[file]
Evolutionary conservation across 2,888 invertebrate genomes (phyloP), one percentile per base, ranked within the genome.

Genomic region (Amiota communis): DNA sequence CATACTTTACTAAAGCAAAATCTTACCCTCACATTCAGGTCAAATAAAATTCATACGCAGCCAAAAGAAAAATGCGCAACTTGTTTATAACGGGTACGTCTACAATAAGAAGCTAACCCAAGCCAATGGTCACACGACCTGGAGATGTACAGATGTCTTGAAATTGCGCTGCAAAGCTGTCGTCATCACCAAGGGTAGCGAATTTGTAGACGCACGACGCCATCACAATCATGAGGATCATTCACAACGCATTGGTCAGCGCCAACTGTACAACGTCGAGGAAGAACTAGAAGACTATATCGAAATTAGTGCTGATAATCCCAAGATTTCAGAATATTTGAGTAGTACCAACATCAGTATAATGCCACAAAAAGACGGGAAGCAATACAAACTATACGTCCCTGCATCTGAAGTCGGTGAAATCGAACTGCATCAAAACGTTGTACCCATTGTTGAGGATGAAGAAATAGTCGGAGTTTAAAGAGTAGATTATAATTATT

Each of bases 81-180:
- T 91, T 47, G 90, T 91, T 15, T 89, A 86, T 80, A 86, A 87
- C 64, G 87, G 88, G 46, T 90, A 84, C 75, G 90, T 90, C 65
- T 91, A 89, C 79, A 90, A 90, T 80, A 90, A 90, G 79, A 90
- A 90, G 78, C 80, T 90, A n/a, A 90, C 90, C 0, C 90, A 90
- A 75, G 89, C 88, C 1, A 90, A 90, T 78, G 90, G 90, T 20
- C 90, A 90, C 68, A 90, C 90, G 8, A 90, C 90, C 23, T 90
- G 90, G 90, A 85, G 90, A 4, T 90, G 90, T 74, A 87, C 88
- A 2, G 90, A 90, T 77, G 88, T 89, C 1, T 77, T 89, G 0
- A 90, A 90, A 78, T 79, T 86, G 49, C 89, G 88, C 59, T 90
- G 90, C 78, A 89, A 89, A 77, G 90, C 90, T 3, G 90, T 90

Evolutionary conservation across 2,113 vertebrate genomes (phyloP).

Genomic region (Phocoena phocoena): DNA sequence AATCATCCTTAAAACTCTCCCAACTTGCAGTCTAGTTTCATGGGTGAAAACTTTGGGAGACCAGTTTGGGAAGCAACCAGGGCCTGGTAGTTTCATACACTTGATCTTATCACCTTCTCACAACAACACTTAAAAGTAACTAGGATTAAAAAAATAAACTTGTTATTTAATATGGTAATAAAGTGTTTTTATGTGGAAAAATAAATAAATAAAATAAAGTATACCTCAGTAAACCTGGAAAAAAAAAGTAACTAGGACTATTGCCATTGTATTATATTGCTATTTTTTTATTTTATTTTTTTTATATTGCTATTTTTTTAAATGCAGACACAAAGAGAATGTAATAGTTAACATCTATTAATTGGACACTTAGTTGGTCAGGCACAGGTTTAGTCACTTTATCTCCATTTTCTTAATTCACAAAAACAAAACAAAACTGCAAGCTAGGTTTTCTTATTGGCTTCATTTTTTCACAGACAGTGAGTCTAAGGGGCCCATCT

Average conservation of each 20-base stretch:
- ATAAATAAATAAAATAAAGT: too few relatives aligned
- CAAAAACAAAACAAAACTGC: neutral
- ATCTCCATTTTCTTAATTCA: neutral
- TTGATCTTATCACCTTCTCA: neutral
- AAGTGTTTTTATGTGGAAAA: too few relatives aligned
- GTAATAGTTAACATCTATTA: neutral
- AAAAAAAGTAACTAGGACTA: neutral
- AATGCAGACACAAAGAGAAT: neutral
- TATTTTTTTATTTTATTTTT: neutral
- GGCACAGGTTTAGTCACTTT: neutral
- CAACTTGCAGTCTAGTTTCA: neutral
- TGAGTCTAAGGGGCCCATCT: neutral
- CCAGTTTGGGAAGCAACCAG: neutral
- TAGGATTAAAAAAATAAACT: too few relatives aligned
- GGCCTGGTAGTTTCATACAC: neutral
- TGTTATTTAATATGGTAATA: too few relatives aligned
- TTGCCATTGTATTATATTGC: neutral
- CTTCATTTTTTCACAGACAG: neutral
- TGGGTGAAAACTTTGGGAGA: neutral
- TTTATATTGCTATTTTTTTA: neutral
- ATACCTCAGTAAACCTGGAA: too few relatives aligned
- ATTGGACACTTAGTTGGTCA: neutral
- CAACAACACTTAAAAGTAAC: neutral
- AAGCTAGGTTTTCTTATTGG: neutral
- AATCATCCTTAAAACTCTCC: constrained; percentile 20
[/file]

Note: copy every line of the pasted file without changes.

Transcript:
Evolutionary conservation across 2,888 invertebrate genomes (phyloP), one percentile per base, ranked within the genome.

Genomic region (Amiota communis): DNA sequence CATACTTTACTAAAGCAAAATCTTACCCTCACATTCAGGTCAAATAAAATTCATACGCAGCCAAAAGAAAAATGCGCAACTTGTTTATAACGGGTACGTCTACAATAAGAAGCTAACCCAAGCCAATGGTCACACGACCTGGAGATGTACAGATGTCTTGAAATTGCGCTGCAAAGCTGTCGTCATCACCAAGGGTAGCGAATTTGTAGACGCACGACGCCATCACAATCATGAGGATCATTCACAACGCATTGGTCAGCGCCAACTGTACAACGTCGAGGAAGAACTAGAAGACTATATCGAAATTAGTGCTGATAATCCCAAGATTTCAGAATATTTGAGTAGTACCAACATCAGTATAATGCCACAAAAAGACGGGAAGCAATACAAACTATACGTCCCTGCATCTGAAGTCGGTGAAATCGAACTGCATCAAAACGTTGTACCCATTGTTGAGGATGAAGAAATAGTCGGAGTTTAAAGAGTAGATTATAATTATT

Each of bases 81-180:
- T 91, T 47, G 90, T 91, T 15, T 89, A 86, T 80, A 86, A 87
- C 64, G 87, G 88, G 46, T 90, A 84, C 75, G 90, T 90, C 65
- T 91, A 89, C 79, A 90, A 90, T 80, A 90, A 90, G 79, A 90
- A 90, G 78, C 80, T 90, A n/a, A 90, C 90, C 0, C 90, A 90
- A 75, G 89, C 88, C 1, A 90, A 90, T 78, G 90, G 90, T 20
- C 90, A 90, C 68, A 90, C 90, G 8, A 90, C 90, C 23, T 90
- G 90, G 90, A 85, G 90, A 4, T 90, G 90, T 74, A 87, C 88
- A 2, G 90, A 90, T 77, G 88, T 89, C 1, T 77, T 89, G 0
- A 90, A 90, A 78, T 79, T 86, G 49, C 89, G 88, C 59, T 90
- G 90, C 78, A 89, A 89, A 77, G 90, C 90, T 3, G 90, T 90

Evolutionary conservation across 2,113 vertebrate genomes (phyloP).

Genomic region (Phocoena phocoena): DNA sequence AATCATCCTTAAAACTCTCCCAACTTGCAGTCTAGTTTCATGGGTGAAAACTTTGGGAGACCAGTTTGGGAAGCAACCAGGGCCTGGTAGTTTCATACACTTGATCTTATCACCTTCTCACAACAACACTTAAAAGTAACTAGGATTAAAAAAATAAACTTGTTATTTAATATGGTAATAAAGTGTTTTTATGTGGAAAAATAAATAAATAAAATAAAGTATACCTCAGTAAACCTGGAAAAAAAAAGTAACTAGGACTATTGCCATTGTATTATATTGCTATTTTTTTATTTTATTTTTTTTATATTGCTATTTTTTTAAATGCAGACACAAAGAGAATGTAATAGTTAACATCTATTAATTGGACACTTAGTTGGTCAGGCACAGGTTTAGTCACTTTATCTCCATTTTCTTAATTCACAAAAACAAAACAAAACTGCAAGCTAGGTTTTCTTATTGGCTTCATTTTTTCACAGACAGTGAGTCTAAGGGGCCCATCT

Average conservation of each 20-base stretch:
- ATAAATAAATAAAATAAAGT: too few relatives aligned
- CAAAAACAAAACAAAACTGC: neutral
- ATCTCCATTTTCTTAATTCA: neutral
- TTGATCTTATCACCTTCTCA: neutral
- AAGTGTTTTTATGTGGAAAA: too few relatives aligned
- GTAATAGTTAACATCTATTA: neutral
- AAAAAAAGTAACTAGGACTA: neutral
- AATGCAGACACAAAGAGAAT: neutral
- TATTTTTTTATTTTATTTTT: neutral
- GGCACAGGTTTAGTCACTTT: neutral
- CAACTTGCAGTCTAGTTTCA: neutral
- TGAGTCTAAGGGGCCCATCT: neutral
- CCAGTTTGGGAAGCAACCAG: neutral
- TAGGATTAAAAAAATAAACT: too few relatives aligned
- GGCCTGGTAGTTTCATACAC: neutral
- TGTTATTTAATATGGTAATA: too few relatives aligned
- TTGCCATTGTATTATATTGC: neutral
- CTTCATTTTTTCACAGACAG: neutral
- TGGGTGAAAACTTTGGGAGA: neutral
- TTTATATTGCTATTTTTTTA: neutral
- ATACCTCAGTAAACCTGGAA: too few relatives aligned
- ATTGGACACTTAGTTGGTCA: neutral
- CAACAACACTTAAAAGTAAC: neutral
- AAGCTAGGTTTTCTTATTGG: neutral
- AATCATCCTTAAAACTCTCC: constrained; percentile 20